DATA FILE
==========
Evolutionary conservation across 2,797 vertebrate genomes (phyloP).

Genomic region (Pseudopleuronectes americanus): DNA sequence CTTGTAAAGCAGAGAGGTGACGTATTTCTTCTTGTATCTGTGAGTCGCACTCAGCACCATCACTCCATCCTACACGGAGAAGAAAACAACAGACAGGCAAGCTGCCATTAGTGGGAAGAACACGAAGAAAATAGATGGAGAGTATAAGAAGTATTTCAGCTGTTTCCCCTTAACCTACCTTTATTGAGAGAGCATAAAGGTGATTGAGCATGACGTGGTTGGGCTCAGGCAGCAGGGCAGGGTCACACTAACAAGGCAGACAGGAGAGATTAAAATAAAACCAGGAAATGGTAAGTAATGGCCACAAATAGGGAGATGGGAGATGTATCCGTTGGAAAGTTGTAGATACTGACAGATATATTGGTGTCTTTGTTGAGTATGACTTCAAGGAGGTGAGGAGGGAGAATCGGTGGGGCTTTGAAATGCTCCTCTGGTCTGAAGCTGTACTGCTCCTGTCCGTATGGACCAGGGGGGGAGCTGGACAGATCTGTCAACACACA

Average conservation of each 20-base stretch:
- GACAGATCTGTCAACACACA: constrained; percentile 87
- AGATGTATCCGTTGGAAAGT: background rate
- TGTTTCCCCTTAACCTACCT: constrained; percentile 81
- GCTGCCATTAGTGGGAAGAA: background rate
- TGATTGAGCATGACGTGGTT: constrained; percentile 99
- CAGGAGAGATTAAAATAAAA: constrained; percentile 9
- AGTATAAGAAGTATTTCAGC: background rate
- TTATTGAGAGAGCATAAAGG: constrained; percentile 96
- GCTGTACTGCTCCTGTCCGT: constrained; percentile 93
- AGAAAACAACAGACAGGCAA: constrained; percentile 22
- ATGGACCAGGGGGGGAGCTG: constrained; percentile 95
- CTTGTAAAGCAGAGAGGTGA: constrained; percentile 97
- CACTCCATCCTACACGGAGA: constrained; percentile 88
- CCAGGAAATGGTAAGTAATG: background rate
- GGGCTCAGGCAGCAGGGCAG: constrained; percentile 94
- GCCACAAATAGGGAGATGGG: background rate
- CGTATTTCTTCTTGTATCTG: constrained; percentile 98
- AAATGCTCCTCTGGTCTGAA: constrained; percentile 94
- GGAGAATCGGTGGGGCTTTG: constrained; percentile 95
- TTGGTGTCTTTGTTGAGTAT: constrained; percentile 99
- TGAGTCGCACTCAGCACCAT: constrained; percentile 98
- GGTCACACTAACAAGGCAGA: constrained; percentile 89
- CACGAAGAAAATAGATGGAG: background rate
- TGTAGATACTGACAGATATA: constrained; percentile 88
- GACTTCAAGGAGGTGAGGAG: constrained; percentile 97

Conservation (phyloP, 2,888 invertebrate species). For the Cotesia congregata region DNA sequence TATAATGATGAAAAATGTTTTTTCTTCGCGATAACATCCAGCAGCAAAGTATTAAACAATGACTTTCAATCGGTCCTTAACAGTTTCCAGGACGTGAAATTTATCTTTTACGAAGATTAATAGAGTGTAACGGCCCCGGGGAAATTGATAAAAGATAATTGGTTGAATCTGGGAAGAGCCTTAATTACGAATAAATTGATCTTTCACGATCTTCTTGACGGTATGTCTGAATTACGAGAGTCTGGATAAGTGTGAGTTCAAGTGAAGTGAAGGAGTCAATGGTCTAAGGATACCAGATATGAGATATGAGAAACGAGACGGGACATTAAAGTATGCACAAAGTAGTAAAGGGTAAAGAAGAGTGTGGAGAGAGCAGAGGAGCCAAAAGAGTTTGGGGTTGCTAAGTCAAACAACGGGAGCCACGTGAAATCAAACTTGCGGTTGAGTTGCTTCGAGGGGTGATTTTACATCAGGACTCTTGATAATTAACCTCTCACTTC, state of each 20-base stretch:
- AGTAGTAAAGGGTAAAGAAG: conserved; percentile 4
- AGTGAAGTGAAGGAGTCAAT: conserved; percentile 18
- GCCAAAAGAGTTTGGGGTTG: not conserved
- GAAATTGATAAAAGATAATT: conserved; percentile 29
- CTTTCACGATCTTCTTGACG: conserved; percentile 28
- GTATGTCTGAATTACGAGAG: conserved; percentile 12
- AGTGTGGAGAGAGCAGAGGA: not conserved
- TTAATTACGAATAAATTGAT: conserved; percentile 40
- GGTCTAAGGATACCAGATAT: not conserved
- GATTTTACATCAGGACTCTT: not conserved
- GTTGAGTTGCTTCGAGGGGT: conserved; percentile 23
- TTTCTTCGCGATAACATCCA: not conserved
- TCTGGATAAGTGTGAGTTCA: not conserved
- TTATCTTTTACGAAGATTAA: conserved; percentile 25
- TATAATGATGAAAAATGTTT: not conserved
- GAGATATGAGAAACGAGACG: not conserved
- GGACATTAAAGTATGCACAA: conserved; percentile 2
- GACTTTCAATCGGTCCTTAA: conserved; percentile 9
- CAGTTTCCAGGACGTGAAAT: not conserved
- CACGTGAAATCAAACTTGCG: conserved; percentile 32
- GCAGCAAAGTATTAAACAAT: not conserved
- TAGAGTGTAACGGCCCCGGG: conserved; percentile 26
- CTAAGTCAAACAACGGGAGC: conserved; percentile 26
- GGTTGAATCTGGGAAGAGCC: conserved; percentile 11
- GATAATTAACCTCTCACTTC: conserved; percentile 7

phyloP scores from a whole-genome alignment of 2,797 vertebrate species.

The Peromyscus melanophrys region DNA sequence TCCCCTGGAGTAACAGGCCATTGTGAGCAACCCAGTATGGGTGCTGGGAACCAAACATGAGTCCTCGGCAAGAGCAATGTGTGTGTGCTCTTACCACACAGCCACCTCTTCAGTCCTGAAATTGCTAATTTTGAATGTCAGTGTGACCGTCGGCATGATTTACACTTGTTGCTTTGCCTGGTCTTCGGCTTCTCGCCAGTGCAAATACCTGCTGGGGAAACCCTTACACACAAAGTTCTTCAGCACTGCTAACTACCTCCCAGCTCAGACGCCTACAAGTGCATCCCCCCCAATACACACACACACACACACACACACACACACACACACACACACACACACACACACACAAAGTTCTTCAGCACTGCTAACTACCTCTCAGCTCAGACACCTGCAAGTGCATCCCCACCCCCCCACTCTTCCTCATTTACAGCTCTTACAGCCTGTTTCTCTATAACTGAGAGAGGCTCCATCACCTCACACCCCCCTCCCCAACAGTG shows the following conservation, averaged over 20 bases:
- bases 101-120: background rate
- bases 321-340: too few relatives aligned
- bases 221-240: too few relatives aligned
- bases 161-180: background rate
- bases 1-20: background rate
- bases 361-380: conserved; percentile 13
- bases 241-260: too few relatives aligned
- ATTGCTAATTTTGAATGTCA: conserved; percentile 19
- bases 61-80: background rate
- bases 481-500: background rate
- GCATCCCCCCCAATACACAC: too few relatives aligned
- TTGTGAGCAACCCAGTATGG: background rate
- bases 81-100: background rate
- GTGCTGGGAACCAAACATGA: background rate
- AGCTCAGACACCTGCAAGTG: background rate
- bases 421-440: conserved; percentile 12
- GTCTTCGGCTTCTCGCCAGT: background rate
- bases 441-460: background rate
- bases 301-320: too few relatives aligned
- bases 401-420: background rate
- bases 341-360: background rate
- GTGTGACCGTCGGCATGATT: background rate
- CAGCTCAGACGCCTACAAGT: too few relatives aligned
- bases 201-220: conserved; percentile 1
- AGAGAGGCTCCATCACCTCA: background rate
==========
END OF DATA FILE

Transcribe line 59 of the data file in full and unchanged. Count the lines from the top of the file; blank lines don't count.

- bases 221-240: too few relatives aligned